The cover drive has been Sangakkara's signature stroke for much of his career, because it is almost a marvel of engineering. The step forward is swift and precise. The still head and fast hands, practiced and mechanical. The back knee bends just enough to stabilise him, and the entire movement is set off by a checked flourish forged of control. The ball only ever goes in a slim arc between cover and extra cover. Mahela Jayawardene played a cover drive too on the third day, but his rendition of the stroke is languid and musical; more dependent on his mood, than the ball and the fielders, and capable of going almost anywhere in front of square.

In many ways, the cover drive is a microcosm of Sangakkara's cricket - meticulously refined and supremely efficient - but on previous tours of England, it had sometimes been his undoing. In the 2011 tour, he was out to it in Southampton and at Lord's lunging at the ball when it had curved away from him. It has frustrated him in other parts of the world too, across all formats.

In the last match at Lord's, England tempted him wide of off stump for a good ten overs, when he arrived in the first innings. But in that innings, Sangakkara was hell-bent on his raid for a hundred. He could not be drawn into the shot until he was past 30, and even then, he applied it economically.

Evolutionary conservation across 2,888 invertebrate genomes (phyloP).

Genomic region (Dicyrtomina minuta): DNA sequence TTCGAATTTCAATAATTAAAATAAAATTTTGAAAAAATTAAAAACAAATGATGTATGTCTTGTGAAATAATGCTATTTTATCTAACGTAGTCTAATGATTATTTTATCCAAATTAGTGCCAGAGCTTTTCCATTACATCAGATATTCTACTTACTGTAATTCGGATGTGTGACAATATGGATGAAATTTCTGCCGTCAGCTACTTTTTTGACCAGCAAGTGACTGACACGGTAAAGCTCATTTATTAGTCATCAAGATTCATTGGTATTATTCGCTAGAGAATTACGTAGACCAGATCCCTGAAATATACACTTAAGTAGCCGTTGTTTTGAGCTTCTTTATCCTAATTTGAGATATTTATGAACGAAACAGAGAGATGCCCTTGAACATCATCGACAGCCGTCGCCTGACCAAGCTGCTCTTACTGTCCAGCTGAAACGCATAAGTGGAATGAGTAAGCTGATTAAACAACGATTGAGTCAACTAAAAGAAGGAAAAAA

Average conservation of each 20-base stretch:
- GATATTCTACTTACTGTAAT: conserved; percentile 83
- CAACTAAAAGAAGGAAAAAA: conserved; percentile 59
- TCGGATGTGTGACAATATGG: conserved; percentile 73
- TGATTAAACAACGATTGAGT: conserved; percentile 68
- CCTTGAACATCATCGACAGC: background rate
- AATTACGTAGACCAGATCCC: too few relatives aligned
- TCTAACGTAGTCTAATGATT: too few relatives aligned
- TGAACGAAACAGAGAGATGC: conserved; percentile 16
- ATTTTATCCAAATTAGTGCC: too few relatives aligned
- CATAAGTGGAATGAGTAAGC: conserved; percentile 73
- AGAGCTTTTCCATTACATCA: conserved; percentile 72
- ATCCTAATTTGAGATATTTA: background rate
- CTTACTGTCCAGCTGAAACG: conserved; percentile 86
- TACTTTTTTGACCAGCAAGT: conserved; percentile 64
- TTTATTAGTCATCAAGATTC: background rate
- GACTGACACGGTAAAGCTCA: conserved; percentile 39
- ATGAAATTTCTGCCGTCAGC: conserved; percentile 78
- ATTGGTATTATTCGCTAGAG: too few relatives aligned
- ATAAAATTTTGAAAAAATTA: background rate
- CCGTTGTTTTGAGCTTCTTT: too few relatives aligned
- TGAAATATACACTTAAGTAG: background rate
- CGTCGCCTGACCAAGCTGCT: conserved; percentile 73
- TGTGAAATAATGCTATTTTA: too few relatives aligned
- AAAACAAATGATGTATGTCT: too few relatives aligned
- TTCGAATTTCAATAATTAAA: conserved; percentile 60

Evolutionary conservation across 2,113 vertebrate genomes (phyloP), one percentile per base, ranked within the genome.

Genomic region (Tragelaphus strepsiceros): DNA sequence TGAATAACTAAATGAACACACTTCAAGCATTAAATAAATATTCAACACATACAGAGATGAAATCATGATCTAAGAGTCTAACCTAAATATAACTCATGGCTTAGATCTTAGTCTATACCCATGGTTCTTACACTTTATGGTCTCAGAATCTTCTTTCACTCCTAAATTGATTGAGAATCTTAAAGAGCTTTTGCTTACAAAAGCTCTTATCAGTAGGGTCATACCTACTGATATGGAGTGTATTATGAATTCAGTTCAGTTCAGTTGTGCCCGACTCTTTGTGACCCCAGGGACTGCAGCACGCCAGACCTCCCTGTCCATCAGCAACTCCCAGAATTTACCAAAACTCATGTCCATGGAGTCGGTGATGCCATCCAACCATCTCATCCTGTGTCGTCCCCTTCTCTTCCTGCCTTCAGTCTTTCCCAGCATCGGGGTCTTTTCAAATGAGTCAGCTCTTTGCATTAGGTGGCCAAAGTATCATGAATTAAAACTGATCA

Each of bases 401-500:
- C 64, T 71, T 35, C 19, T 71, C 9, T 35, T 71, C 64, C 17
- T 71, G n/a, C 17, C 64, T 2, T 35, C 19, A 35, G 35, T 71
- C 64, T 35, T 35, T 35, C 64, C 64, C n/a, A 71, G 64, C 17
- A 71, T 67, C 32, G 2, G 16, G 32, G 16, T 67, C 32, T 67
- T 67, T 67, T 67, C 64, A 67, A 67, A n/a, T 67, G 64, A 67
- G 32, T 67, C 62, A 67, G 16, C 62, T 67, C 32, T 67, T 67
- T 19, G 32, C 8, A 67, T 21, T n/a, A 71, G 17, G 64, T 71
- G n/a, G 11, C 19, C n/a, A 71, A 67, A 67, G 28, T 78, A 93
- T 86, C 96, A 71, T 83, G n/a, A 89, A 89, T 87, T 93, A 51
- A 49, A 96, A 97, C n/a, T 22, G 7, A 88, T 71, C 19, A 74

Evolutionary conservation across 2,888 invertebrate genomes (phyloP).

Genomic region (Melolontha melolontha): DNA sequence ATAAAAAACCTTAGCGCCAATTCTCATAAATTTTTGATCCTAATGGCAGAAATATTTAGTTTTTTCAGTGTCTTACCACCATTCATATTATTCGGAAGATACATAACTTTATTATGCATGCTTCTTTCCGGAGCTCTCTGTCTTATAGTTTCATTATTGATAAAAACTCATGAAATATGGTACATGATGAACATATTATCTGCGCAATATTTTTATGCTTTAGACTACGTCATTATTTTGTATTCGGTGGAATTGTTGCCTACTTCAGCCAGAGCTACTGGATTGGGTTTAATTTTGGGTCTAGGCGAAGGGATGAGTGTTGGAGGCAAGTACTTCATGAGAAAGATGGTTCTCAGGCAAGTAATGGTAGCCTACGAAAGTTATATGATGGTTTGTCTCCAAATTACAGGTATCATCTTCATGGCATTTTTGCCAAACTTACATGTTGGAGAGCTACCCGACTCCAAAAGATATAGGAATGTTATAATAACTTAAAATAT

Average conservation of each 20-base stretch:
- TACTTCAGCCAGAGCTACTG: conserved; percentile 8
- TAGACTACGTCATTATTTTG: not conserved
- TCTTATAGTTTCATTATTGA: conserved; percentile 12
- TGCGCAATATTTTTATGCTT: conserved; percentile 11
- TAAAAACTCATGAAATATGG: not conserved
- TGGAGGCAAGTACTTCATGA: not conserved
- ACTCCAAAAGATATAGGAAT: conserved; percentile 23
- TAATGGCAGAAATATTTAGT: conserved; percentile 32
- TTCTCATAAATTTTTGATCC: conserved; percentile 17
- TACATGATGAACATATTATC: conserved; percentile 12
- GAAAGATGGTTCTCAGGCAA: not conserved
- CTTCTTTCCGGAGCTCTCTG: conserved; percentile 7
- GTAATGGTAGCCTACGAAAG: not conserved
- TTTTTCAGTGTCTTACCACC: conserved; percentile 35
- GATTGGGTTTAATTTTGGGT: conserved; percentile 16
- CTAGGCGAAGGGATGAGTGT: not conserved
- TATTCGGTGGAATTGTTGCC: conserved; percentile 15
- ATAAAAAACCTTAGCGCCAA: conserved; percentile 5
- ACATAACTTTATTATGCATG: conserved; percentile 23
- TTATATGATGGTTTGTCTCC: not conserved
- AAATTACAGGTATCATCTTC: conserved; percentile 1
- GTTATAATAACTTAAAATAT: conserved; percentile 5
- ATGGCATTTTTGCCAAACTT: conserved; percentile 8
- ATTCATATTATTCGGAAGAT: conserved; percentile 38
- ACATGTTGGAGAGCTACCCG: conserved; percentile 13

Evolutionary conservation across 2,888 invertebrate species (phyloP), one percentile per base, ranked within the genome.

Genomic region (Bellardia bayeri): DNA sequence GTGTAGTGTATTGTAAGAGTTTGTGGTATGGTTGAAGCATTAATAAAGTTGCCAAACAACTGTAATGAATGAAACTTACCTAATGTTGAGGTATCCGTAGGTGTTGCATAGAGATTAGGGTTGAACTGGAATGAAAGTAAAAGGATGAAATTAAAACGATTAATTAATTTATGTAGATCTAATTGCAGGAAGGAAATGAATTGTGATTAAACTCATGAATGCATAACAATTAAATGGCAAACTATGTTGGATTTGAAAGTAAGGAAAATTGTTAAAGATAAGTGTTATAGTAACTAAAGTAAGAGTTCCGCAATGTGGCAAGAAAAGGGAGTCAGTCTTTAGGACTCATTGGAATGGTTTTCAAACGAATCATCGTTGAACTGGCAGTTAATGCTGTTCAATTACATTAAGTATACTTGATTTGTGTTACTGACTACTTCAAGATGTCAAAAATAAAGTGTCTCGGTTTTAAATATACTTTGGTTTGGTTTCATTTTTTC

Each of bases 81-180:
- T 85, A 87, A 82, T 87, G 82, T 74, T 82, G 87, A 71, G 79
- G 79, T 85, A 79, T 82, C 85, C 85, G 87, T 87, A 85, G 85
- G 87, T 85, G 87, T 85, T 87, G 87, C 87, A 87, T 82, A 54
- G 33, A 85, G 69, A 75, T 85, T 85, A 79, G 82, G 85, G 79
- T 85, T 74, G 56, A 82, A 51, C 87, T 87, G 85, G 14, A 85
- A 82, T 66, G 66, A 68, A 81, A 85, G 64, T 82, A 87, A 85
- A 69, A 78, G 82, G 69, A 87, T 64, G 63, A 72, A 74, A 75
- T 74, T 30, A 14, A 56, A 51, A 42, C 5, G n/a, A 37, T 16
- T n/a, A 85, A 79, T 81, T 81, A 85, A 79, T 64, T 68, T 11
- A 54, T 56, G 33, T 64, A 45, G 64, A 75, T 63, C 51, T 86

The stroke was a risk at Headingley too, particularly against Plunkett, whose extra bounce had done Jayawardene in, when he drove outside off stump in the first innings. But for Sangakkara, the third day was no day for restraint. He was in the middle to move his team's cause forward, but also to make a mark. In all likelihood, this is his last outing in England.


Kumar Sangakkara made his way past 50 for the seventh innings in a row, England v Sri Lanka, 2nd Investec Test, Headingley, 3rd day, June 22, 2014
Kumar Sangakkara played cautiously to ensure his side's lead grew © AFP
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He was glad for his error-riddled 79 in the first innings, but when he came off the field, most people would not stop deriding the innings. Sangakkara has been a dream interview for several major English papers since he arrived in the country, but when a radio station spoke to him before the second day, and led with "Wasn't the best innings you've ever played, yesterday, was it?", Sangakkara was audibly agitated: "That's the way it sometimes goes in cricket, the important thing is getting the runs." The reply was uncommonly brief. Over the next few minutes, one of the game's most eloquent speakers would not offer more than a six-second answer to any of the interviewer's stream of questions.

On Sunday, the first ball from Plunkett elicited the only ugly moment from Sangakkara. From the very next ball, he was intent on reassuming dominance. He scored faster than any Sri Lanka batsman on the day, and sent four balls through the covers during his 55. The cover drive accounted for a higher percentage of his runs in this innings, than in any other this series.